No amount of hard work is going to pull people up if they don’t get paid for working hard

February 29, 2016 at 11:06 am

back_in_my_day_650
One of the things corporate special interest group marketing takes advantage of is differences between the generations and their understanding of the economy.

You’ve seen the memes. The most famous example was Mitt Romney characterizing 47 percent of Americans as lazy.

Typically, I see posts like this on the Internet:

A Baby Boomer friend of mine explaining how hard he’s worked. A Baby Boomer friend of mine explaining how hard he’s worked.

Implicit in my friend’s post is the idea that anyone can pull themselves up if they just work hard.

The problem is that things today are very different. There are no more paper boys. Or pensions. Hell, newspapers may not even be around much longer.

What my Baby Boomer friend experienced was very different than today’s reality. Because of these life experiences, it’s often difficult for Baby Boomers to understand just how different today’s economy is from the economy of the 1950s and 1960s.

How can you help people like this (especially in your own family) understand the realities of today’s economy?

No room for failure: How student debt impacts results

February 22, 2016 at 2:51 pm

Johns Hopkins commencement ceremony in 2010 (by Sakeeb Sabakka/CC-BY-2.0)

I was lucky: I managed to get through college with only a small amount of debt.

I was able to do this because I was fortunate enough to have middle-class parents, I attended a state school, I received scholarship help, and I got into a co-op program that helped me cover some of the costs.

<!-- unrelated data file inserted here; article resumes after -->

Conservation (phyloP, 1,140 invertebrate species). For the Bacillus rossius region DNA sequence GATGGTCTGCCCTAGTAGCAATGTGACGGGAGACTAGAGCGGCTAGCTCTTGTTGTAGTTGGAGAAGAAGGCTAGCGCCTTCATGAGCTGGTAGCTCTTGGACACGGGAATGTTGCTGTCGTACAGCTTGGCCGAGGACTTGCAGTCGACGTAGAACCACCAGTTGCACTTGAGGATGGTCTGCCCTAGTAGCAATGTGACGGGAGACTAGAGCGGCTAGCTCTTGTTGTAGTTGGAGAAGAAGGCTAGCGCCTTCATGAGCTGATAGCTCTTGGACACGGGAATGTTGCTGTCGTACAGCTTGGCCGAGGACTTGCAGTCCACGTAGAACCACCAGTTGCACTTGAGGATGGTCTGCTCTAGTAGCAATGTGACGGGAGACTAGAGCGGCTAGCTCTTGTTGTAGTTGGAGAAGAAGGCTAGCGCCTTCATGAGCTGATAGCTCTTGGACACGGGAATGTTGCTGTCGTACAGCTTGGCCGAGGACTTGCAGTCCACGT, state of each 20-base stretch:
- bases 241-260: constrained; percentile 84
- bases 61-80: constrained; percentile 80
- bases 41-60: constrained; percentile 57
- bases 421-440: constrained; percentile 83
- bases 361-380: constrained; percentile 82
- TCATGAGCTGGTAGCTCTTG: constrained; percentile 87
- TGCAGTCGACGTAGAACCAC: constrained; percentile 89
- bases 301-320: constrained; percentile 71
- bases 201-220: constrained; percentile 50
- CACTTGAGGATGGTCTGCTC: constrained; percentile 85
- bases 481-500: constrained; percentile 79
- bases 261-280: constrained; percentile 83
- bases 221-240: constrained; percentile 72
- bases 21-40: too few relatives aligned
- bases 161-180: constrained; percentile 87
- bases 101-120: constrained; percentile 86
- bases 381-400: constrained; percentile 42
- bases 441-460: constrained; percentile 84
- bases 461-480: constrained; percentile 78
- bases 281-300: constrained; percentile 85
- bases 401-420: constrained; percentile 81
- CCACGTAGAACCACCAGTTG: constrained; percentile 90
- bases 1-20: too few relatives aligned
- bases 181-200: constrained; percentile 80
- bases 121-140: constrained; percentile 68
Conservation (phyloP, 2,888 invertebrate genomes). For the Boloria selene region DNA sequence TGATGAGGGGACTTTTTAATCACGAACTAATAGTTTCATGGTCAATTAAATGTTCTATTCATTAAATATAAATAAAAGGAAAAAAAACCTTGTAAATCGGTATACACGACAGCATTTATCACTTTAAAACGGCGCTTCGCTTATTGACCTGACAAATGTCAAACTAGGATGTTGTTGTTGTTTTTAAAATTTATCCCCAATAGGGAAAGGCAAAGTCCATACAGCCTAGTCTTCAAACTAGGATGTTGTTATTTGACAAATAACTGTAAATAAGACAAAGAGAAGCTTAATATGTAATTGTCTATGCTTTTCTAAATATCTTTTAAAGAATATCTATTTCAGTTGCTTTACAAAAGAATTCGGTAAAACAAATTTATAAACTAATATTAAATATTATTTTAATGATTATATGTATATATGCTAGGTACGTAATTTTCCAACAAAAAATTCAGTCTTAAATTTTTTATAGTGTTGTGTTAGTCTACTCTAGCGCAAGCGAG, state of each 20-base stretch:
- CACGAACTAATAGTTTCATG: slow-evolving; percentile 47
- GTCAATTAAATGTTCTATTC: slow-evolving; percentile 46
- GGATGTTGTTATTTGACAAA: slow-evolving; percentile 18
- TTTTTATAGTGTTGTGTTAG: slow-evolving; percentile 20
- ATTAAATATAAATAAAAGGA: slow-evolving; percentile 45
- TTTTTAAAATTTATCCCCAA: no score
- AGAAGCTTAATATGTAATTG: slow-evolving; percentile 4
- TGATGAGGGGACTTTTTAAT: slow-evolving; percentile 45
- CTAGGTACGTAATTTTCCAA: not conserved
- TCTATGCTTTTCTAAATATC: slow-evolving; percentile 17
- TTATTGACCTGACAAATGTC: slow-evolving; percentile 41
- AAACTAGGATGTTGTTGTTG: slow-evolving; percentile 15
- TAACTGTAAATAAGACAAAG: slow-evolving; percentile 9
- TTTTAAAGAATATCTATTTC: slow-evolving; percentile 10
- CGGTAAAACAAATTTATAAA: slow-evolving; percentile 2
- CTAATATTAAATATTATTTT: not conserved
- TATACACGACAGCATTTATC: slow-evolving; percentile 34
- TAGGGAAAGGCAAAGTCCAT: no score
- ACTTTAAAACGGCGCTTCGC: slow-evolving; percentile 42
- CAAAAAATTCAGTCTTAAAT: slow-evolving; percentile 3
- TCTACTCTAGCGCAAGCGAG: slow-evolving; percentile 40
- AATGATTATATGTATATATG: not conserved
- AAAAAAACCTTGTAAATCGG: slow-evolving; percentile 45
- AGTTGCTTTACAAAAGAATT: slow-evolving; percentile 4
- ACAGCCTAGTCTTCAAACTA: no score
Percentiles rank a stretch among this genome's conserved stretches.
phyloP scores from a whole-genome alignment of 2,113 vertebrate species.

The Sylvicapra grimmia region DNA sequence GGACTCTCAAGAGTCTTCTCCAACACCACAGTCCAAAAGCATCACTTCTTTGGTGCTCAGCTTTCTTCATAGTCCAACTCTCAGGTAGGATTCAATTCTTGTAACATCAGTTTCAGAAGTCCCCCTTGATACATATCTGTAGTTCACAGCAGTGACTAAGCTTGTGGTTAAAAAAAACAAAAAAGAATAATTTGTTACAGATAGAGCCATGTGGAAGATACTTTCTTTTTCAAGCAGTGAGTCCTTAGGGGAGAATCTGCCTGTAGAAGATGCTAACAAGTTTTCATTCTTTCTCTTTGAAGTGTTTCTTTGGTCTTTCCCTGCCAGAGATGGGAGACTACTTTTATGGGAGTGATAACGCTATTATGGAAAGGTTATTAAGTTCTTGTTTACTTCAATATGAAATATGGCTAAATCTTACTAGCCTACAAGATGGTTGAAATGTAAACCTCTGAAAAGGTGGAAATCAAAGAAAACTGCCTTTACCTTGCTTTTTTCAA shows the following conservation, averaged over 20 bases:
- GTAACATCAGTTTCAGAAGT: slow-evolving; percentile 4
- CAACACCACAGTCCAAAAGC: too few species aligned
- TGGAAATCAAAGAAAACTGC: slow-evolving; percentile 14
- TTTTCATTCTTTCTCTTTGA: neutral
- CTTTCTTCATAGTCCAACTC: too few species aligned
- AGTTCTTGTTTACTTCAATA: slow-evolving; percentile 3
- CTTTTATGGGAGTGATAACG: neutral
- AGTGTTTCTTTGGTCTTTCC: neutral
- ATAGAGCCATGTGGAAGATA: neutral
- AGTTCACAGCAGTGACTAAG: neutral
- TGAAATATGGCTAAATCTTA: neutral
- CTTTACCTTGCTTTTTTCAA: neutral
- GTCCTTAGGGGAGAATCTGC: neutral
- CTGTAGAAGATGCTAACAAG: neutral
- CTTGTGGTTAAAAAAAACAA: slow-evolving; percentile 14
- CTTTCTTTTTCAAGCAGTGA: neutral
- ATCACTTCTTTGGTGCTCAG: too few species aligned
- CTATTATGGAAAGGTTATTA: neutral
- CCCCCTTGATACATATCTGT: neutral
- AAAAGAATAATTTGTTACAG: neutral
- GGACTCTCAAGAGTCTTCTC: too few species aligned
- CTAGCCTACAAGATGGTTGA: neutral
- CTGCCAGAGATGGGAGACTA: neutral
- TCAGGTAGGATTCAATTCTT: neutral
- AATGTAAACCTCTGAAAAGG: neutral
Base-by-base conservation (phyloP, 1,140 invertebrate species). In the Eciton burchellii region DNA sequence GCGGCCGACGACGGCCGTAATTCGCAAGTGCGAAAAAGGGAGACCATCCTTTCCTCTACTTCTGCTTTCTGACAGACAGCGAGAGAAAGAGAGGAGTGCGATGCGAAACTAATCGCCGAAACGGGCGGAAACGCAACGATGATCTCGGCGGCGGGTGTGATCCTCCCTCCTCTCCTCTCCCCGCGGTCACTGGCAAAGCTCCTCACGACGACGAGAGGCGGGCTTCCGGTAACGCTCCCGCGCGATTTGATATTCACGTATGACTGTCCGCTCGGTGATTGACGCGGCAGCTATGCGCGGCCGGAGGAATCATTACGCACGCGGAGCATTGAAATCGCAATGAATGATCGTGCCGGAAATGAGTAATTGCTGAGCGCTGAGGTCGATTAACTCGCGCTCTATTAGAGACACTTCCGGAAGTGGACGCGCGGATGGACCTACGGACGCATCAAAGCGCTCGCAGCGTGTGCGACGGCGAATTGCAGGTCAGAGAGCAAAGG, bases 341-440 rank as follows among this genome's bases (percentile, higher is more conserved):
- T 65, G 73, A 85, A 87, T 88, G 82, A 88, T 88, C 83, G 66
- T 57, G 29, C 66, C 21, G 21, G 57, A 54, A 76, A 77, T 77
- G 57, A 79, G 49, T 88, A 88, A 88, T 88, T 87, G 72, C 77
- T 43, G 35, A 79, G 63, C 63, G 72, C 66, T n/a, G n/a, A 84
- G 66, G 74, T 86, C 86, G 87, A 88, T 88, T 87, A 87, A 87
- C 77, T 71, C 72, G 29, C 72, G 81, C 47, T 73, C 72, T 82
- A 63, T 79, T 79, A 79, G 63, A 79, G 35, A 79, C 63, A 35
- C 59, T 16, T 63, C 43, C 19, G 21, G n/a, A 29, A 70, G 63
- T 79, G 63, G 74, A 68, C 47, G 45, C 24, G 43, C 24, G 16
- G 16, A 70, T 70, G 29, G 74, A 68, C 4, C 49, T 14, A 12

At the time, I didn’t realize what this would allow me to do. I didn’t realize that it would allow me to take some risks I would never have been able to otherwise.

It allowed me to fail. Not just once, but numerous times. And failure, believe it or not, is critical to success.

This is why I want to talk about how student debt levels today are not only hurting students and recent graduates, but are hurting our businesses—and our country.

Only fundamental change, not micromanagement, will prevent more lead poisoning after Flint

February 14, 2016 at 1:49 pm

Claire McClinton Speaking after the Water March on August, 10, 2014.

What do excessive testing in schools, the situation in Ferguson, Missouri, speed cameras, and the recent lead poisoning in Flint, Michigan, all have in common?

They’re all symptoms of a new America. An America that is no longer a democracy. An America that is under the control of corporate special interest groups like the U.S. Chamber of Commerce. And an America that is being micromanaged by a mid-level tier of bought-and-paid for politicians who no longer work in the interests of the public.

The media keeps presenting these crises as one-off events, singularities.

If you take a step back though, there are clearly common threads. The first thread is that corporate special interests keep buying themselves out of responsibility (privatize the profit, socialize the risk). The second is that in order to keep people in check and execute on these plans, increasingly they’re relying on a tier of mid-level micromanagers. The poisoning of Flint is just the latest symptom of a country that seems to be more and more under corporate special interest micromanagement.

What does this look like?

The importance of fighting with someone on something